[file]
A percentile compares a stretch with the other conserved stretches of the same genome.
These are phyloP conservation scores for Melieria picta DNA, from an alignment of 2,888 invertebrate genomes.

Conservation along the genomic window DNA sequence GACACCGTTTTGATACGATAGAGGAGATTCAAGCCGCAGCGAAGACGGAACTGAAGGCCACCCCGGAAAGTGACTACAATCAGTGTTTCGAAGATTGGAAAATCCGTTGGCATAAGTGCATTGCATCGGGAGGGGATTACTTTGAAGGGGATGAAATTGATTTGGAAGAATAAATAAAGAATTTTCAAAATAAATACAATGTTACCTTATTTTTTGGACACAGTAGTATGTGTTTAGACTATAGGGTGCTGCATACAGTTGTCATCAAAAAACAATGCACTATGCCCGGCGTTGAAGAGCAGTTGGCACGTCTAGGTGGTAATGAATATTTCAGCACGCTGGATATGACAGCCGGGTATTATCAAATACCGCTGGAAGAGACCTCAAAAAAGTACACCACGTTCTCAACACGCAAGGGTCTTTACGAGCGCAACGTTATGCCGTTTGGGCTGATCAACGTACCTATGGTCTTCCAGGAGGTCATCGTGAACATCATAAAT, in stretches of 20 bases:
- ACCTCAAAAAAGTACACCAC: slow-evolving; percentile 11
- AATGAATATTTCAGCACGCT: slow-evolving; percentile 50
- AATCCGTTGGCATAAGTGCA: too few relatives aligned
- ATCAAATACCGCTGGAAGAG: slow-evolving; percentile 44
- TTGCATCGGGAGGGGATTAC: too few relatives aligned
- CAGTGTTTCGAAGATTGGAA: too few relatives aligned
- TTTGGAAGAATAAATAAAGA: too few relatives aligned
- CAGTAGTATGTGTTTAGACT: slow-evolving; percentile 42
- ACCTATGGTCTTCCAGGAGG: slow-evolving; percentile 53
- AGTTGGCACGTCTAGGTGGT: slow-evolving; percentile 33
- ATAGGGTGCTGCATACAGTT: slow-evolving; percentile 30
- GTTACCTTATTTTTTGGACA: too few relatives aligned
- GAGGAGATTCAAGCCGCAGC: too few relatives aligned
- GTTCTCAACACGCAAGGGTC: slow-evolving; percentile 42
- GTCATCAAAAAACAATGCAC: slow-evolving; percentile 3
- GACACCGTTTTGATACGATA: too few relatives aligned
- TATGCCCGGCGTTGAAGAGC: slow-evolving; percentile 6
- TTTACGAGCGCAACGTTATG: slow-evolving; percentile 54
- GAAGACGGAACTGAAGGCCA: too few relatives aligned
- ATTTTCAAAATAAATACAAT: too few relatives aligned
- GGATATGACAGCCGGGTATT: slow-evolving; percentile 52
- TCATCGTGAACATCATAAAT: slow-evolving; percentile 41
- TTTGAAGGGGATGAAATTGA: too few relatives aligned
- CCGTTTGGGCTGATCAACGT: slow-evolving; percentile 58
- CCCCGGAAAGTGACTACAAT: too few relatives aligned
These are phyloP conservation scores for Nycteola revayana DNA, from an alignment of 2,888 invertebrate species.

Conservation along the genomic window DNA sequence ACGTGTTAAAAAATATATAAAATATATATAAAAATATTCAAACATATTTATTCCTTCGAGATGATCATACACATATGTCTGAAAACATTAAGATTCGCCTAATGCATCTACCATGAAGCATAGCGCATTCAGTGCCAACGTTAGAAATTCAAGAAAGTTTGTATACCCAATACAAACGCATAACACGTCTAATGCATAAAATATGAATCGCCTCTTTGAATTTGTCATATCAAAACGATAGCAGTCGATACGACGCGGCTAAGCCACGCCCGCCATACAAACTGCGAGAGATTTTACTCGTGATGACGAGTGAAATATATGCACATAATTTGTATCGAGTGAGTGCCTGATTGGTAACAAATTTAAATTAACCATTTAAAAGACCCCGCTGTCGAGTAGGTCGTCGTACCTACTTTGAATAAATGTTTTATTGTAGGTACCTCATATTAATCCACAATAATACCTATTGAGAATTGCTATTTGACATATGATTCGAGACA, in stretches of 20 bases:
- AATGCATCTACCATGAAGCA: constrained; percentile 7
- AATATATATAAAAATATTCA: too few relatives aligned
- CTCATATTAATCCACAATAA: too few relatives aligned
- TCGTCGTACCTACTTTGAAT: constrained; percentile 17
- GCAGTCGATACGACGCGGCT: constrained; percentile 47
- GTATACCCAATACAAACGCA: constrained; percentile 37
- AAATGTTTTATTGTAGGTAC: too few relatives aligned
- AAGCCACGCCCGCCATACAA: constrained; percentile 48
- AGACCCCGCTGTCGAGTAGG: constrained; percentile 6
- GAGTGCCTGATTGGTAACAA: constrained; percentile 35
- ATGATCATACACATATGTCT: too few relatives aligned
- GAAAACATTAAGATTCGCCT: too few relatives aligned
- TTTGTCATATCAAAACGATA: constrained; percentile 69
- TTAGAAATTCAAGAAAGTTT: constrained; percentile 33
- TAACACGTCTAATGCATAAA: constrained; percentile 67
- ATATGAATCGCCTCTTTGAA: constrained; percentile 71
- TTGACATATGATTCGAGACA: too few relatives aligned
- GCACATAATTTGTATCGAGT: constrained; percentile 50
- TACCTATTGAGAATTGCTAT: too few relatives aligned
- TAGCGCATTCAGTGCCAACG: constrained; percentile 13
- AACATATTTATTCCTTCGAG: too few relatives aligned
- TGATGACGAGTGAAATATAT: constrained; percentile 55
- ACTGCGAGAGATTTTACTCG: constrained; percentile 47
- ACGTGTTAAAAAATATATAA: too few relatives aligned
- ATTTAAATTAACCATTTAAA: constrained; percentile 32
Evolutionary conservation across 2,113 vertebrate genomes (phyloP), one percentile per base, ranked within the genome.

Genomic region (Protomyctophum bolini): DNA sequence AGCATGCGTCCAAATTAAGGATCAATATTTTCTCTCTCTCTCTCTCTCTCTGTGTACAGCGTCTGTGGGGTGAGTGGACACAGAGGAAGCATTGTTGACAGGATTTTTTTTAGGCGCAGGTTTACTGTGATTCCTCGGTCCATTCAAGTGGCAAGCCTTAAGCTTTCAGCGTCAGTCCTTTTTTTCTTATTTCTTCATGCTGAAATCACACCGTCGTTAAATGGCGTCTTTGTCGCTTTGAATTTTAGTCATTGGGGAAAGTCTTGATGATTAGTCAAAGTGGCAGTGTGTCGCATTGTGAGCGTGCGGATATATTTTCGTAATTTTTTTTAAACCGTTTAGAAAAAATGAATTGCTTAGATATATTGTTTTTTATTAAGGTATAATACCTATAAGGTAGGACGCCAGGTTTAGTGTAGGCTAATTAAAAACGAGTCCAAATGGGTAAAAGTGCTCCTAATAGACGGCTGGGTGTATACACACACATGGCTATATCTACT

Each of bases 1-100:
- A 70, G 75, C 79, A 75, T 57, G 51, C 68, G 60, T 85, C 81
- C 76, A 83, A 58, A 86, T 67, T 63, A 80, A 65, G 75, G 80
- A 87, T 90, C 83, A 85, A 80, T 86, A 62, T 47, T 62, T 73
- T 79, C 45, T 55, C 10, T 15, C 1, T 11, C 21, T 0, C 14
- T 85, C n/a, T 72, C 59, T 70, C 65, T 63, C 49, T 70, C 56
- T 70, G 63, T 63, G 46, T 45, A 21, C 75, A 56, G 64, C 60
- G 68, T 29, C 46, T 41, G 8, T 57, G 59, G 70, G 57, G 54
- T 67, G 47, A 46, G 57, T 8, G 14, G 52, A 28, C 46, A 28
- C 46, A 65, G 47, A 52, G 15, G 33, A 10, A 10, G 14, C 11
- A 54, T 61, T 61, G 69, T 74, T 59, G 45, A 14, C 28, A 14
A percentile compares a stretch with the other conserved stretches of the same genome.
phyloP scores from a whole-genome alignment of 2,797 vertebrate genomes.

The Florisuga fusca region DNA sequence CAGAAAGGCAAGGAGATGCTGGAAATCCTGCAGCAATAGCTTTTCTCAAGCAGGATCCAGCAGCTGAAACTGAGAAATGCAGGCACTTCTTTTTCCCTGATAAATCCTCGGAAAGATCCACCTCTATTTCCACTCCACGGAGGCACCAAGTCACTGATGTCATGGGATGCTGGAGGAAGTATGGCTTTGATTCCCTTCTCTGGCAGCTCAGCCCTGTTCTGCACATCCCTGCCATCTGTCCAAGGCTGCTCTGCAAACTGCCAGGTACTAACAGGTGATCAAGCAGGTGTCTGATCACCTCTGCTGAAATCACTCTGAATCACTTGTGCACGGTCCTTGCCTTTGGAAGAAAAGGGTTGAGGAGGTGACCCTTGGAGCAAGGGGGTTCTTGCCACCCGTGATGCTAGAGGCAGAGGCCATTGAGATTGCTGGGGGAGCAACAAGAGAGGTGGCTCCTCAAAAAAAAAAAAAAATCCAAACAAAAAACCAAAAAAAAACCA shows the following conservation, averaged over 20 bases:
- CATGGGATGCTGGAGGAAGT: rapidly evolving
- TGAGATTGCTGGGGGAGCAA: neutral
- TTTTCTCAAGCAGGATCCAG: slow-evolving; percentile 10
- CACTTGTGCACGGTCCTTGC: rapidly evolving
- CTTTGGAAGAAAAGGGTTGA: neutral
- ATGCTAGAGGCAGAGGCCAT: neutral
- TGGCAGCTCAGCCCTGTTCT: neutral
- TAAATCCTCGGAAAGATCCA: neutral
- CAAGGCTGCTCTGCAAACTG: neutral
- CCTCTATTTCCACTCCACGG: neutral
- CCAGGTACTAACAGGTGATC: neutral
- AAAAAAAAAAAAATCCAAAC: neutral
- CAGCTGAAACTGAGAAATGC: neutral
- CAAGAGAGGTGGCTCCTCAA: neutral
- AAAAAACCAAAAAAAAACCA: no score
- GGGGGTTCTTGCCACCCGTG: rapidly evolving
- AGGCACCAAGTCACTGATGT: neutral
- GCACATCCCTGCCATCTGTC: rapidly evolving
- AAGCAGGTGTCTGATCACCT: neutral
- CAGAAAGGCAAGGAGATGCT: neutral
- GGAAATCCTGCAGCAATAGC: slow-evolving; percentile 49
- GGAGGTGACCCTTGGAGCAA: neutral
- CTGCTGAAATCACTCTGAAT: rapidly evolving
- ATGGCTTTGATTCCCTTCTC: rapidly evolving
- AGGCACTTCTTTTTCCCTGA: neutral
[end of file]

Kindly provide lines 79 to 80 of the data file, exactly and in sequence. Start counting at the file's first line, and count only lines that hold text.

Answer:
- TAAATCCTCGGAAAGATCCA: neutral
- CAAGGCTGCTCTGCAAACTG: neutral